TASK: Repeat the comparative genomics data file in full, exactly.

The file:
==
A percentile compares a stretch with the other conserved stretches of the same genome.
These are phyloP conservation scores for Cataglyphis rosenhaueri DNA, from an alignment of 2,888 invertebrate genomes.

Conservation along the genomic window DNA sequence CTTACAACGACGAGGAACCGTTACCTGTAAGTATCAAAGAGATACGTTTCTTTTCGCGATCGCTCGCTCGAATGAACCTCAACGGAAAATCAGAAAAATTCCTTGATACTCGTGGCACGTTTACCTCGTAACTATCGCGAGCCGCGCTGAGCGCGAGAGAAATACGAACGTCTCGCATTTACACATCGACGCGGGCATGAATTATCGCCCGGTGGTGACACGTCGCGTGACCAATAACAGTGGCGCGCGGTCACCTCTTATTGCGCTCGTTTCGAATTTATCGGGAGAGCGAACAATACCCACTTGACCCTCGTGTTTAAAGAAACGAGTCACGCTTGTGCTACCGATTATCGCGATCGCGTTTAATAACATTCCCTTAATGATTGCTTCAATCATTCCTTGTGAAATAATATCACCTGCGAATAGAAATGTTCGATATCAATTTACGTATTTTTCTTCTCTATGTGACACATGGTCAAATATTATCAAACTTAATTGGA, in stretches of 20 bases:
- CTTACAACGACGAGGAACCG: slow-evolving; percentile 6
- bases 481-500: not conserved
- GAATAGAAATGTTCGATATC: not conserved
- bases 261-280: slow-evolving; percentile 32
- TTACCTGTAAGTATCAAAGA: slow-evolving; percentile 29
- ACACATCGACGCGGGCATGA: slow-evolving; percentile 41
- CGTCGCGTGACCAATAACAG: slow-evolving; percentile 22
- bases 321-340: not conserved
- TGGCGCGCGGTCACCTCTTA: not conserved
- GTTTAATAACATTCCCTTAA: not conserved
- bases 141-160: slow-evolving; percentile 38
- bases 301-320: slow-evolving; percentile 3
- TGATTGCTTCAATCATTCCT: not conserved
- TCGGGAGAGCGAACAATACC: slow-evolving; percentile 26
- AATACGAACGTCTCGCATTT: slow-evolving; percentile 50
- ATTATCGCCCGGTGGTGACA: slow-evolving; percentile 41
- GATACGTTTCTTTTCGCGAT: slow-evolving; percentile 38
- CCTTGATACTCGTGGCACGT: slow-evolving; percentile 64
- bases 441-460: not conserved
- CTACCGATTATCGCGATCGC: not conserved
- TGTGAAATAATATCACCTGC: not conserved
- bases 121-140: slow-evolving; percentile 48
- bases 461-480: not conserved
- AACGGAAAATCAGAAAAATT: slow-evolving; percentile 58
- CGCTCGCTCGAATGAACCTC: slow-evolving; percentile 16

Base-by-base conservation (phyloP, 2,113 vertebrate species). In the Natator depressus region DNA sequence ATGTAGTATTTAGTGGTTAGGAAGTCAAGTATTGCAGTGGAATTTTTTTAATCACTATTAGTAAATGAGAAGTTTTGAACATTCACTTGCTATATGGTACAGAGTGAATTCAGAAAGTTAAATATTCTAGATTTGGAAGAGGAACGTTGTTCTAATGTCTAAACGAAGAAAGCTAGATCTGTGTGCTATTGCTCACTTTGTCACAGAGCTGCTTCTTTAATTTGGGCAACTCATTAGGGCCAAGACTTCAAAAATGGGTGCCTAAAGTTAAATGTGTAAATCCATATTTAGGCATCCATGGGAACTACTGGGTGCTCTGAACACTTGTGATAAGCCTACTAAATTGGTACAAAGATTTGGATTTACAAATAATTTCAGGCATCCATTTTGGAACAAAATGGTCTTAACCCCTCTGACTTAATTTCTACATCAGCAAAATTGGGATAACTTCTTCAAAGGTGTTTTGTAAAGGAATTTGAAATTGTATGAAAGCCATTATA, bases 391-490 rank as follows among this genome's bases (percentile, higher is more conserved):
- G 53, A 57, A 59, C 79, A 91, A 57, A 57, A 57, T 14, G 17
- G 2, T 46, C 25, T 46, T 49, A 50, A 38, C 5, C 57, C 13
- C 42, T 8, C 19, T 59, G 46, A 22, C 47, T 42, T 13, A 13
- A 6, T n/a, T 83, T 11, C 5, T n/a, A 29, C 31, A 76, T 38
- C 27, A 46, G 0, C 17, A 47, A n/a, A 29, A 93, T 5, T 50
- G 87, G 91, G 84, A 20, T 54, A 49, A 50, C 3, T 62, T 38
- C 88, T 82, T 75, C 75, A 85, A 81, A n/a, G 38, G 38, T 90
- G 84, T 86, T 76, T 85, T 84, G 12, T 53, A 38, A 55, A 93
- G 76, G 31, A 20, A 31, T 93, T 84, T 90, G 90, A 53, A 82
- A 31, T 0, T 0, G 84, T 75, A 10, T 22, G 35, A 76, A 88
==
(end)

A percentile compares a stretch with the other conserved stretches of the same genome.
These are phyloP conservation scores for Cataglyphis rosenhaueri DNA, from an alignment of 2,888 invertebrate genomes.

Conservation along the genomic window DNA sequence CTTACAACGACGAGGAACCGTTACCTGTAAGTATCAAAGAGATACGTTTCTTTTCGCGATCGCTCGCTCGAATGAACCTCAACGGAAAATCAGAAAAATTCCTTGATACTCGTGGCACGTTTACCTCGTAACTATCGCGAGCCGCGCTGAGCGCGAGAGAAATACGAACGTCTCGCATTTACACATCGACGCGGGCATGAATTATCGCCCGGTGGTGACACGTCGCGTGACCAATAACAGTGGCGCGCGGTCACCTCTTATTGCGCTCGTTTCGAATTTATCGGGAGAGCGAACAATACCCACTTGACCCTCGTGTTTAAAGAAACGAGTCACGCTTGTGCTACCGATTATCGCGATCGCGTTTAATAACATTCCCTTAATGATTGCTTCAATCATTCCTTGTGAAATAATATCACCTGCGAATAGAAATGTTCGATATCAATTTACGTATTTTTCTTCTCTATGTGACACATGGTCAAATATTATCAAACTTAATTGGA, in stretches of 20 bases:
- CTTACAACGACGAGGAACCG: slow-evolving; percentile 6
- bases 481-500: not conserved
- GAATAGAAATGTTCGATATC: not conserved
- bases 261-280: slow-evolving; percentile 32
- TTACCTGTAAGTATCAAAGA: slow-evolving; percentile 29
- ACACATCGACGCGGGCATGA: slow-evolving; percentile 41
- CGTCGCGTGACCAATAACAG: slow-evolving; percentile 22
- bases 321-340: not conserved
- TGGCGCGCGGTCACCTCTTA: not conserved
- GTTTAATAACATTCCCTTAA: not conserved
- bases 141-160: slow-evolving; percentile 38
- bases 301-320: slow-evolving; percentile 3
- TGATTGCTTCAATCATTCCT: not conserved
- TCGGGAGAGCGAACAATACC: slow-evolving; percentile 26
- AATACGAACGTCTCGCATTT: slow-evolving; percentile 50
- ATTATCGCCCGGTGGTGACA: slow-evolving; percentile 41
- GATACGTTTCTTTTCGCGAT: slow-evolving; percentile 38
- CCTTGATACTCGTGGCACGT: slow-evolving; percentile 64
- bases 441-460: not conserved
- CTACCGATTATCGCGATCGC: not conserved
- TGTGAAATAATATCACCTGC: not conserved
- bases 121-140: slow-evolving; percentile 48
- bases 461-480: not conserved
- AACGGAAAATCAGAAAAATT: slow-evolving; percentile 58
- CGCTCGCTCGAATGAACCTC: slow-evolving; percentile 16

Base-by-base conservation (phyloP, 2,113 vertebrate species). In the Natator depressus region DNA sequence ATGTAGTATTTAGTGGTTAGGAAGTCAAGTATTGCAGTGGAATTTTTTTAATCACTATTAGTAAATGAGAAGTTTTGAACATTCACTTGCTATATGGTACAGAGTGAATTCAGAAAGTTAAATATTCTAGATTTGGAAGAGGAACGTTGTTCTAATGTCTAAACGAAGAAAGCTAGATCTGTGTGCTATTGCTCACTTTGTCACAGAGCTGCTTCTTTAATTTGGGCAACTCATTAGGGCCAAGACTTCAAAAATGGGTGCCTAAAGTTAAATGTGTAAATCCATATTTAGGCATCCATGGGAACTACTGGGTGCTCTGAACACTTGTGATAAGCCTACTAAATTGGTACAAAGATTTGGATTTACAAATAATTTCAGGCATCCATTTTGGAACAAAATGGTCTTAACCCCTCTGACTTAATTTCTACATCAGCAAAATTGGGATAACTTCTTCAAAGGTGTTTTGTAAAGGAATTTGAAATTGTATGAAAGCCATTATA, bases 391-490 rank as follows among this genome's bases (percentile, higher is more conserved):
- G 53, A 57, A 59, C 79, A 91, A 57, A 57, A 57, T 14, G 17
- G 2, T 46, C 25, T 46, T 49, A 50, A 38, C 5, C 57, C 13
- C 42, T 8, C 19, T 59, G 46, A 22, C 47, T 42, T 13, A 13
- A 6, T n/a, T 83, T 11, C 5, T n/a, A 29, C 31, A 76, T 38
- C 27, A 46, G 0, C 17, A 47, A n/a, A 29, A 93, T 5, T 50
- G 87, G 91, G 84, A 20, T 54, A 49, A 50, C 3, T 62, T 38
- C 88, T 82, T 75, C 75, A 85, A 81, A n/a, G 38, G 38, T 90
- G 84, T 86, T 76, T 85, T 84, G 12, T 53, A 38, A 55, A 93
- G 76, G 31, A 20, A 31, T 93, T 84, T 90, G 90, A 53, A 82
- A 31, T 0, T 0, G 84, T 75, A 10, T 22, G 35, A 76, A 88